Rental Cars - My preferred place to find rental cars at great prices around the world.
Discover Car Hire - Another option to compare rental car companies and providers worldwide.
Sixt - Previously “Thrifty” car rentals.
Europcar - Offers car and van hire around the world.
AutoEurope - Best place to find RV’s to rent for your trip.
Paul Camper - Rent campervans directly from their owners at reduced prices.
Get Your Guide - My preference for finding and comparing city tours, day trips and attractions around the world.
Viator - Preferred by US providers so sometimes has a bigger range of activities in select locations.
Klook - Most popular in Asia, you will find a bigger range of attractions and tours in the region of Asia on Klook.
Civitatis - Specializing in European Cities. Although it provides tours worldwide, always check here for additional options if visiting Europe.
HeadOut - Best place to find discounted attraction tickets.
Tiqets - Offers a lot of combo tickets. Make sure to visit if you are planning on visiting a few iconic attractions within a city.
Tripaneer - Where to go if you want to book retreats of any kind (yoga, cycling, outdoors etc).
Guru Walks - Book your spot on a free walking tour.
G Adventure - Lets you compare multi day tours around the world to pick the right itinerary for you.
Cruise Critic - Check out the different cruise options for long or short trips world wide.
Cruise Direct - Another option for comparing and booking cruises for your trip.
Backcountry - The best place to buy quality specialized gear that will last you for years of adventures.
Helly Hanson - Norwegian based clothing brand which produces durable outdoor clothing, particularly ski gear.
The North Face - High quality clothing for all your outdoor adventure needs.
Decathlon - Has a great range of cheap equipment and clothing for a huge range of sports and outdoor activities.
Sport Chek - Everything you need for general sports and outdoor adventures under one roof (or website).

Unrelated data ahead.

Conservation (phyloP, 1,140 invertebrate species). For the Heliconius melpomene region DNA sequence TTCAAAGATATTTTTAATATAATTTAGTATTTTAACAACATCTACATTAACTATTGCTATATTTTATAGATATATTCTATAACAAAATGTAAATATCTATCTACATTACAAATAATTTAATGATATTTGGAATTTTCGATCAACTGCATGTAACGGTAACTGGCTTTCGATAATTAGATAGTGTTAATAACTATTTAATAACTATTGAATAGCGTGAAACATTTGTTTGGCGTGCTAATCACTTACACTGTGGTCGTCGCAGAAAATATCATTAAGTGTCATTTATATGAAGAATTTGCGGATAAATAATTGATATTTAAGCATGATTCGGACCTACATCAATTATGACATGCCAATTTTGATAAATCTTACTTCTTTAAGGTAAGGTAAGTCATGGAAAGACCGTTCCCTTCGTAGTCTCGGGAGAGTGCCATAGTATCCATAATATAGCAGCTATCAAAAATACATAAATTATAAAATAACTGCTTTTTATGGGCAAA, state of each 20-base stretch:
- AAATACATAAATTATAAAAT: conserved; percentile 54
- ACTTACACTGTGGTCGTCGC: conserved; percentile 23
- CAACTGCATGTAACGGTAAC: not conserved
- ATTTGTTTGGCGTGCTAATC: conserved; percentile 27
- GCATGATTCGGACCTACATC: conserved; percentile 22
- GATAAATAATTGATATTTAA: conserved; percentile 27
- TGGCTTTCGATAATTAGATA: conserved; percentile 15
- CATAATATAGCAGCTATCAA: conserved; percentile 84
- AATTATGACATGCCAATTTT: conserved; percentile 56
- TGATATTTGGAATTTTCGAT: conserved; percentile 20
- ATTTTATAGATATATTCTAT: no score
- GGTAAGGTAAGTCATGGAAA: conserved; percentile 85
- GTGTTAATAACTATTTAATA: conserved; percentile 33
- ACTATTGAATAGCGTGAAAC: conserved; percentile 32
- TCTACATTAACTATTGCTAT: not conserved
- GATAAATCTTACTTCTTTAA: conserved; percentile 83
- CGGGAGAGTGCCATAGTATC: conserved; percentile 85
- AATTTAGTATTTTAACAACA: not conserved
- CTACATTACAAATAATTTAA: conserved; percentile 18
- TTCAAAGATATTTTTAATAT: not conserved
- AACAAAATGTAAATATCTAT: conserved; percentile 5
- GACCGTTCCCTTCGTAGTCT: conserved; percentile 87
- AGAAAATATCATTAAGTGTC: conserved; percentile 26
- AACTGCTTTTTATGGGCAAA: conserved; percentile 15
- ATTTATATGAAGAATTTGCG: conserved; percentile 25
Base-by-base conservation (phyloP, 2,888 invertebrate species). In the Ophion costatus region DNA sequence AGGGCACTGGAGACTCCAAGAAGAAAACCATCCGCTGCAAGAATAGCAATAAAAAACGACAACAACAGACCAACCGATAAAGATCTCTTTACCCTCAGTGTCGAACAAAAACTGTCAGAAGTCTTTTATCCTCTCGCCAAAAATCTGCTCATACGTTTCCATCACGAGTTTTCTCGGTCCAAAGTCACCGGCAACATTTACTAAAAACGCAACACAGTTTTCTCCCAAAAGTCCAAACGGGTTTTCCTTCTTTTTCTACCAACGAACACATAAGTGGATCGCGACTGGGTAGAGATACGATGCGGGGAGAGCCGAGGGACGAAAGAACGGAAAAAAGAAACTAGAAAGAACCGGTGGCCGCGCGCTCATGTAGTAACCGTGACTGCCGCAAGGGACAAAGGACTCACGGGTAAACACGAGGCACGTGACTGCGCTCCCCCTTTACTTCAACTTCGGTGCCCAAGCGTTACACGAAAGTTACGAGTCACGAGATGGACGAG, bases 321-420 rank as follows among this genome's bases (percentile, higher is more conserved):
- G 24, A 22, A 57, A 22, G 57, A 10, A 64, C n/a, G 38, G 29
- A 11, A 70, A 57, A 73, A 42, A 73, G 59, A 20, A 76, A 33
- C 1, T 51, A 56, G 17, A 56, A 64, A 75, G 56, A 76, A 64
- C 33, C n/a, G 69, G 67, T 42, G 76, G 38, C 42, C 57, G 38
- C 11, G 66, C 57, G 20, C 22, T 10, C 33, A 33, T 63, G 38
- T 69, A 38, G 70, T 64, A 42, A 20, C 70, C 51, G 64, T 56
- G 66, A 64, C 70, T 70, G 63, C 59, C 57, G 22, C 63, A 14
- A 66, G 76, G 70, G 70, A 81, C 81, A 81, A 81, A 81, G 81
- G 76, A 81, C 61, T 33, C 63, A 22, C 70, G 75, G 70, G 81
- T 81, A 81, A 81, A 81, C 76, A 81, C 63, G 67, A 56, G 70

Skyscanner - My preferred place to compare and find the cheapest flights to different destinations around the world.
Kiwi - Best platform for comparing different routes and dates.
Flixbus - Cheapest bus service mostly serving Europe but available in a few other destinations.
Greyhound - US long distance bus transport service.
Busbud - Compare and find all the bus times and providers for your chosen route.
Trainline - Find train times and tickets for long distance travel around the world.
Save a train - Another place to get train tickets and compare services for your destination.
Welcome Pickups - Pre book your airport transfer to your hotel.
Get Transfer - Another option to find airport transfers within your destination city.
Kiwi Taxi - Find and pre-book a taxi service in your location (including airport transfers).
World Nomads - Great comprehensive worldwide travel insurance for adventure travel.
SafetyWing - Best for digital nomads, offers ongoing monthly travel insurance plans.
Bonzah - Rental car insurance. Cheaper plans than those offered by the rental car companies themselves.

Kate is the outdoor loving, mountain obsessed creator behind Bags-Always-Packed.com. Since the age of 18 she has travelled to 50+ countries in search of the tallest peaks, new cultures, and the most off the track experiences possible. With over 10 years of adventures under her belt, Kate is dedicated to sharing all her experience through this website, helping you to plan your own trips and experience the world, no matter your budget!